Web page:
I have to agree with willy l. Make the mirrors on the order of the width of the beam. Then move the mirrors to a distance of y=1lightsecond. Now begin moving the emitter and reflectors at a velocity of 1m/s. Assuming your light beam is much less than a meter wide, why would the light emitted at t=0 hit the mirror at t=1second. The mirror would not be where the emitter was initially pointed. Instead you would have to point the emitter ahead to hit the mirror where it will be 1 second in the future. Therefore your clocks timing is being set different than the clock in the "non-moving" frame of reference. The only way the light would not have to be pointed ahead is if there was an aether that traveled with the mirrors which was the anti-result of the M-M experiment.

Posted by: cwes | Friday, September 23, 2005 at 01:45 PM

Okay, Willy and Cwes, I'm going to explain this one last time: you are getting unnecessarily confused by something very simple.

Imagine the following: A man stands on a train going by you while holding a ball in his right hand in front of and above his head, while he holds his left hand in front of his stomach, palm up, directly below the other hand. Now he let's go of the ball. The ball will drop vertically straight down (as he sees it) into his left hand. But this is obviously not how you will see it. You will see the ball follow a parabolic arc (because it is being accelerated by gravity), moving sideways as well as down into his left hand. It is a matter of who's perspective the event is being described from. It is exactly the same if you replace his hands with mirrors, and the ball with a ray of light. To him, the light just bounces back and forth, up and down vertically between the mirrors. What you will see is the light traveling diagonally (since it is not accelerating but traveling with constant speed) to where the mirror has moved to. Do you get it? What you are asking is, in the earlier case, since his left hand moved while the ball traveled down, how come it didn't miss his hand? Think about it. Hope this helps.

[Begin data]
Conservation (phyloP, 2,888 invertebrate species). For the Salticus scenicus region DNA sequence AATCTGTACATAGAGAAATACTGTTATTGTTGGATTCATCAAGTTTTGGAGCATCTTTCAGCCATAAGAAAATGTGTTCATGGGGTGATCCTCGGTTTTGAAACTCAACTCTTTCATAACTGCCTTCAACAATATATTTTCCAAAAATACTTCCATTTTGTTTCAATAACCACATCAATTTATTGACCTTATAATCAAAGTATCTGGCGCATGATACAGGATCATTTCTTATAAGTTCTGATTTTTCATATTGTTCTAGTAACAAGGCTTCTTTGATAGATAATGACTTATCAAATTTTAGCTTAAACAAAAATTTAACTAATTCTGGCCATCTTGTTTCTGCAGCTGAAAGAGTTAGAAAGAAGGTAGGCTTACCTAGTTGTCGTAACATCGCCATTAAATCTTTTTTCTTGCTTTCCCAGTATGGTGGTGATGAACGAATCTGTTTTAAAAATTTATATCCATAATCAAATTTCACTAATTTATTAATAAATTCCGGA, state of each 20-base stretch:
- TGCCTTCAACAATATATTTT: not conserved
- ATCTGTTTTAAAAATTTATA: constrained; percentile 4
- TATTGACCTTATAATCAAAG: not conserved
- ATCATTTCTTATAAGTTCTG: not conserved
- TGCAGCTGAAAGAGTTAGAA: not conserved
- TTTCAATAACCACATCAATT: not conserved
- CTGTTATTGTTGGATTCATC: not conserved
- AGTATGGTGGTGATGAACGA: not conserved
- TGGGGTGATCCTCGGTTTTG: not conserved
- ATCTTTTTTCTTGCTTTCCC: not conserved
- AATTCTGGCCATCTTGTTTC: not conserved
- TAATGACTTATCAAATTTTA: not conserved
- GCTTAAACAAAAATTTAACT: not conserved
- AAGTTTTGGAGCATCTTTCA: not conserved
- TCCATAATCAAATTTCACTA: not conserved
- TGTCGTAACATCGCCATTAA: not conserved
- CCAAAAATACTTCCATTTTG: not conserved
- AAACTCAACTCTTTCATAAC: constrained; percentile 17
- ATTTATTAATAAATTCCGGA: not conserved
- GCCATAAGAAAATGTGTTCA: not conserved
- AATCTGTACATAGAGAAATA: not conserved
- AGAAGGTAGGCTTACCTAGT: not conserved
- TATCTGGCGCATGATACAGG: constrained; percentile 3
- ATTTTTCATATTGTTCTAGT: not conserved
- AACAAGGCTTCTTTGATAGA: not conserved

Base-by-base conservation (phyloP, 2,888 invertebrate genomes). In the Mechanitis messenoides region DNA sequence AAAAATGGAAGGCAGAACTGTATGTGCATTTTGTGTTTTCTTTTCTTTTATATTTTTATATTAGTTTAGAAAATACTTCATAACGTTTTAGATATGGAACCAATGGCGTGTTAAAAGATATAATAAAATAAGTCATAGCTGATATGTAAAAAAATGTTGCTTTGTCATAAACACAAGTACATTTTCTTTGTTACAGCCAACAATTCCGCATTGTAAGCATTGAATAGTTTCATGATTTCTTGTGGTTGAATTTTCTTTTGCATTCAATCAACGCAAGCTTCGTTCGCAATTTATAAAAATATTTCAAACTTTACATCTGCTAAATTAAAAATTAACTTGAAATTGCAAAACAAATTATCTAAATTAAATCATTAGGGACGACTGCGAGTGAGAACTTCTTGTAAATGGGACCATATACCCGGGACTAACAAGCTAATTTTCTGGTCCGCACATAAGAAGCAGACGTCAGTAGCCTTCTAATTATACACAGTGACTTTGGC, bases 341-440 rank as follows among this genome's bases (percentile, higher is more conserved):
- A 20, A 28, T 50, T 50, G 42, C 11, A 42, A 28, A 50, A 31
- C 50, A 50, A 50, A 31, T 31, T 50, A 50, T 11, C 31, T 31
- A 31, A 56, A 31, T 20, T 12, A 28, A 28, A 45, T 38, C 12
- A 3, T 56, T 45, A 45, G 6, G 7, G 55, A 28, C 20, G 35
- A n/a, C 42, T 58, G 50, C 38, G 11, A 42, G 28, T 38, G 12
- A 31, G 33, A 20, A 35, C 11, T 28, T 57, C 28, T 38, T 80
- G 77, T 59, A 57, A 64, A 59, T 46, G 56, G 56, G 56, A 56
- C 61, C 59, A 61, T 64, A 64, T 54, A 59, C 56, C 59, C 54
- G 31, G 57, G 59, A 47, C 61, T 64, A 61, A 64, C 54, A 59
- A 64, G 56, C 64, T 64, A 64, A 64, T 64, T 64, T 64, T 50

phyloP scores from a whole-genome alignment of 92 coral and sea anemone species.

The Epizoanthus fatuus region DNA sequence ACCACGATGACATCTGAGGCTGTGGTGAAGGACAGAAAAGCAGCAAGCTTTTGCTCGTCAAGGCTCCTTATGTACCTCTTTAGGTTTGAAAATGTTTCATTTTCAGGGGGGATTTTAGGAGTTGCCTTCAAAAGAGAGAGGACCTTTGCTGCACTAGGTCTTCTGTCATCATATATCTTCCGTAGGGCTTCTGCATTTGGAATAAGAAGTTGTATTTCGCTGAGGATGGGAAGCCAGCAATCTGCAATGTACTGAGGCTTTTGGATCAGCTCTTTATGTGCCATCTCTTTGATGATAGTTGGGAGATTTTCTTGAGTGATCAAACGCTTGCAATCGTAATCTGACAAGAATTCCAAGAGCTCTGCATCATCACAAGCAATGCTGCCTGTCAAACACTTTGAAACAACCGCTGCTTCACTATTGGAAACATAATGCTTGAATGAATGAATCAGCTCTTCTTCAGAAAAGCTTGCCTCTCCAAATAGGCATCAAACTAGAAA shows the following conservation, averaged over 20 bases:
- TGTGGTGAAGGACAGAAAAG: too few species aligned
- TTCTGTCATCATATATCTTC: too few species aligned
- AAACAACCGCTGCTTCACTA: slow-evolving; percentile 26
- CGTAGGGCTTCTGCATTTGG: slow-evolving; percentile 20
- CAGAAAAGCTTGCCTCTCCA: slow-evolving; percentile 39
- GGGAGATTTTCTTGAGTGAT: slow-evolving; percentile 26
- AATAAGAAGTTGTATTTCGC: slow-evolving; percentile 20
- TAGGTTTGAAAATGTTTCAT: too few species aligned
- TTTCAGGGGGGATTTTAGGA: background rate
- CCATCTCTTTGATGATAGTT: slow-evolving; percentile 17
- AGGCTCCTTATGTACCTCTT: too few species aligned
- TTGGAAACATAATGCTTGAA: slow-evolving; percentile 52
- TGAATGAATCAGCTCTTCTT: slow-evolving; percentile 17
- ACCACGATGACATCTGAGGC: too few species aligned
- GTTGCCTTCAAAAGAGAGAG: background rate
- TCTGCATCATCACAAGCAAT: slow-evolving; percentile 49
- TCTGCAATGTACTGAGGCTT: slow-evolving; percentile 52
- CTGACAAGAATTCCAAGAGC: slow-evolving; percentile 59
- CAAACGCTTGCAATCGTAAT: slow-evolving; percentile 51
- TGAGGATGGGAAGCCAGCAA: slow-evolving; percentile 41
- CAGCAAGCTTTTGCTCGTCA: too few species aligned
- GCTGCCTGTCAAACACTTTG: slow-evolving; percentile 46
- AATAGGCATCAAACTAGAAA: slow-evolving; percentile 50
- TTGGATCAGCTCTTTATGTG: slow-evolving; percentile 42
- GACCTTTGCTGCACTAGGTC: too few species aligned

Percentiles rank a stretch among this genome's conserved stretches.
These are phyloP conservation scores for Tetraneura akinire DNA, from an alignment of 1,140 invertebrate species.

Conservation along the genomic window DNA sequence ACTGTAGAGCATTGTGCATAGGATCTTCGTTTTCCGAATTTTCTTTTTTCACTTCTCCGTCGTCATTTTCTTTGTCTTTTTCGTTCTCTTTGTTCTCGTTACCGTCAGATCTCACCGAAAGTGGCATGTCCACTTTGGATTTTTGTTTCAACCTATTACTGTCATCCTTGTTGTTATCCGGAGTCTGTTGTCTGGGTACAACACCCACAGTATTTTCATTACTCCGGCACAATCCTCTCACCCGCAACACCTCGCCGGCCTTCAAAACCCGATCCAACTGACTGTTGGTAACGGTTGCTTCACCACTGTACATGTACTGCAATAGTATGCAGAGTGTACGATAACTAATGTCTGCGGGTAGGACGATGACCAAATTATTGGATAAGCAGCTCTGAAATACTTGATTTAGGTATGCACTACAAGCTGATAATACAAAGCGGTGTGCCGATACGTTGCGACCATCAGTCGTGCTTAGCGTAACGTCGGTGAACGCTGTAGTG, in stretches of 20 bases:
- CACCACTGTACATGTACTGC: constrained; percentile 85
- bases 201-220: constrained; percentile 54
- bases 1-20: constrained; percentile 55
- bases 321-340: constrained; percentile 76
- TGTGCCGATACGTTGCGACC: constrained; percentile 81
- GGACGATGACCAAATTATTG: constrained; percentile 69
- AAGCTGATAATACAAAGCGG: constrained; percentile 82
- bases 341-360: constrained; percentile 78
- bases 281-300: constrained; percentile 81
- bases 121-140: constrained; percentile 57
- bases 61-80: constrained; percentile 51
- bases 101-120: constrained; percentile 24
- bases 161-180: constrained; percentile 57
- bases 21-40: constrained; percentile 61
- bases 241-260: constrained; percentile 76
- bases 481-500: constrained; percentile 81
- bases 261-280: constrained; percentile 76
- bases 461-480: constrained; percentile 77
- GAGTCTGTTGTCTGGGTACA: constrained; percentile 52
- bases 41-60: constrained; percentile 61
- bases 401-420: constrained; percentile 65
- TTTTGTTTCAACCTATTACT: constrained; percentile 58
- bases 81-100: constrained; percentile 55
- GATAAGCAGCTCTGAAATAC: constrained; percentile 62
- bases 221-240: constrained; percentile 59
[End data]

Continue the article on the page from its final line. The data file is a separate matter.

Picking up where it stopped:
Posted by: Abbas Raza | Friday, September 23, 2005 at 02:37 PM

I understand the physics of a ball falling in a moving object. The problem is that light does not require a medium to move in. If we could slow down time (as with a super high speed video camera) we would see the light begin leaving the source vertically, and continue vertically, of course the source is moving, so we will see the origin of the light moving with the source, basically leaving a \ not a / . If we were moving as fast as the speed of light then the light would make an angle with respect to the horizontal motion of the source of 45 degrees.

Why is this too hard for you? The light from our sun leaves 8 min. before it reaches earth. When we look at the sun, we are looking at where it existed 8 min before, not where it actually is located in the sky. The same principle applies to this light clock that has been proposed.

Posted by: cwes | Thursday, September 29, 2005 at 02:47 PM

You can think of it as the time lapse footage of the car passing by in the night. The camera captures the exact trail of the car where it was and where it ends up, not where it is going (though those speeds are hardly relativistic, so without traveling faster I guess the difference would be like a few nanometers difference between the two.

Posted by: cwes | Friday, September 30, 2005 at 05:35 PM

No, cwes, I am afraid you do not understand what you call the "the physics of a ball falling in a moving object." And what you do not understand is the Newtonian principle of relativity. The fact that you refer to "a ball falling in a moving object" is what betrays your misunderstanding: there simply is no sense in taking the train to be a moving object. The whole point of the principle of relativity is that you can choose a frame of reference such that the train is NOT moving, instead the Earth is speeding by it in the opposite direction. The laws of physics must stay the same in both cases, and they do. The ball just falls straight down. It is only if you consider the Earth still and the train moving, that you see the ball drop in a parabolic arc, moving to the right at the same time as down.